An American teen living abroad discovers the truth about himself and his family in this thrilling novel from "one of the best dialogue hounds in the business" (New York Times Book Review).
1972, Beirut, Lebanon. Young American Matthew lives with his father, a rising foreign service attache, and mother, in an exclusive community of ex-patriots. It is the summer Matthew becomes a teenager, falls in love, nearly dies, and watches his family, and the city, fall apart.
It is in this world of Western schemers and local merchants, of hoodlums and politicians, that Matthew begins to solve the mystery of who his father really is, and what role he is really playing in the upheaval that is shaking the city loose of its old, civilized and way and ushering in a new and frightening radicalism.
This is the story of a boy and a family, besieged. Intimate in scope and wrenching in its vision of lost innocence, City on the Edge is a mystery and spy story from the past, and a coming of age story for our time.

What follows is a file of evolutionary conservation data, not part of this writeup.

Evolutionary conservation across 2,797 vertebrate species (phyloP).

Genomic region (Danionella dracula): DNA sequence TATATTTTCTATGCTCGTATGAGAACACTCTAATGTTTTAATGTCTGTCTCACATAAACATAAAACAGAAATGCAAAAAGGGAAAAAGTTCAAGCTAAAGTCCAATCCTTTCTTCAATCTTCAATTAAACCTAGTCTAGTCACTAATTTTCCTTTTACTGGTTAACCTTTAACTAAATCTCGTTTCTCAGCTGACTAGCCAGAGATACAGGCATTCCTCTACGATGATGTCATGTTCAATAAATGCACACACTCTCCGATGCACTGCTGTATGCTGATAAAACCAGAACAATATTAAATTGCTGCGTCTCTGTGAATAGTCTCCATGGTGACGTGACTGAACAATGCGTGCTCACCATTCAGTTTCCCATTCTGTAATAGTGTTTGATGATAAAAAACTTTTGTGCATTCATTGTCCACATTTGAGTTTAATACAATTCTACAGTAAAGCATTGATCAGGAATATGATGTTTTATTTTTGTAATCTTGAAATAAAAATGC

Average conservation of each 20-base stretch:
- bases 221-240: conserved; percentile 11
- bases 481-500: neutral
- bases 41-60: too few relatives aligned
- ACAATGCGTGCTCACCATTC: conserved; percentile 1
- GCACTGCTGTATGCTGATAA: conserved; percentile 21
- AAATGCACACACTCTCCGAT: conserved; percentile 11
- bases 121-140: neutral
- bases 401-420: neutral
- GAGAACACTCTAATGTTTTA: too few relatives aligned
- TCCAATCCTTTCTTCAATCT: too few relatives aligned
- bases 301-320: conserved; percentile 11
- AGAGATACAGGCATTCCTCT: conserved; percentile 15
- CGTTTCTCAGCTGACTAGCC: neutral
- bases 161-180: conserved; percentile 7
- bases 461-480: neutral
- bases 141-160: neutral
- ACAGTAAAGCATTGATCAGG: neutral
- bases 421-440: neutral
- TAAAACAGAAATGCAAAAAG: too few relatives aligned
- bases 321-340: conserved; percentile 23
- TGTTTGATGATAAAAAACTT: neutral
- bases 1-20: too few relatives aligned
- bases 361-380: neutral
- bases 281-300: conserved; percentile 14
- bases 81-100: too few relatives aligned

In 1973, 12-year-old Graham Sanderson, the narrator of this outstanding thriller from Swinson (the Frank Marr PI series), moves with his family to Beirut, Lebanon, where his father, a Foreign Service officer, is posted to the U.S. embassy. For Graham, it's an opportunity to make two expat friends who will help him explore the delights and occasional risks of a new place and different culture. Observant and inquisitive, Graham soon becomes aware of the underlying sense of danger and imminent violence that hangs over the city, the result of forces he can't understand. When Graham discovers that his father carries a gun and holds clandestine late-night rendezvous with strangers, the boy suspects he may be working for the CIA. Events take a darker turn after Graham secretly witnesses the murder of an Arab by a foreigner, possibly an American involved in illegal gunrunning, at which point he and his friends are forced to make a decision that will end their youthful innocence. Swinson offers the reader a deeply felt coming-of-age novel set against a background of powerful authenticity. This is not to be missed. \n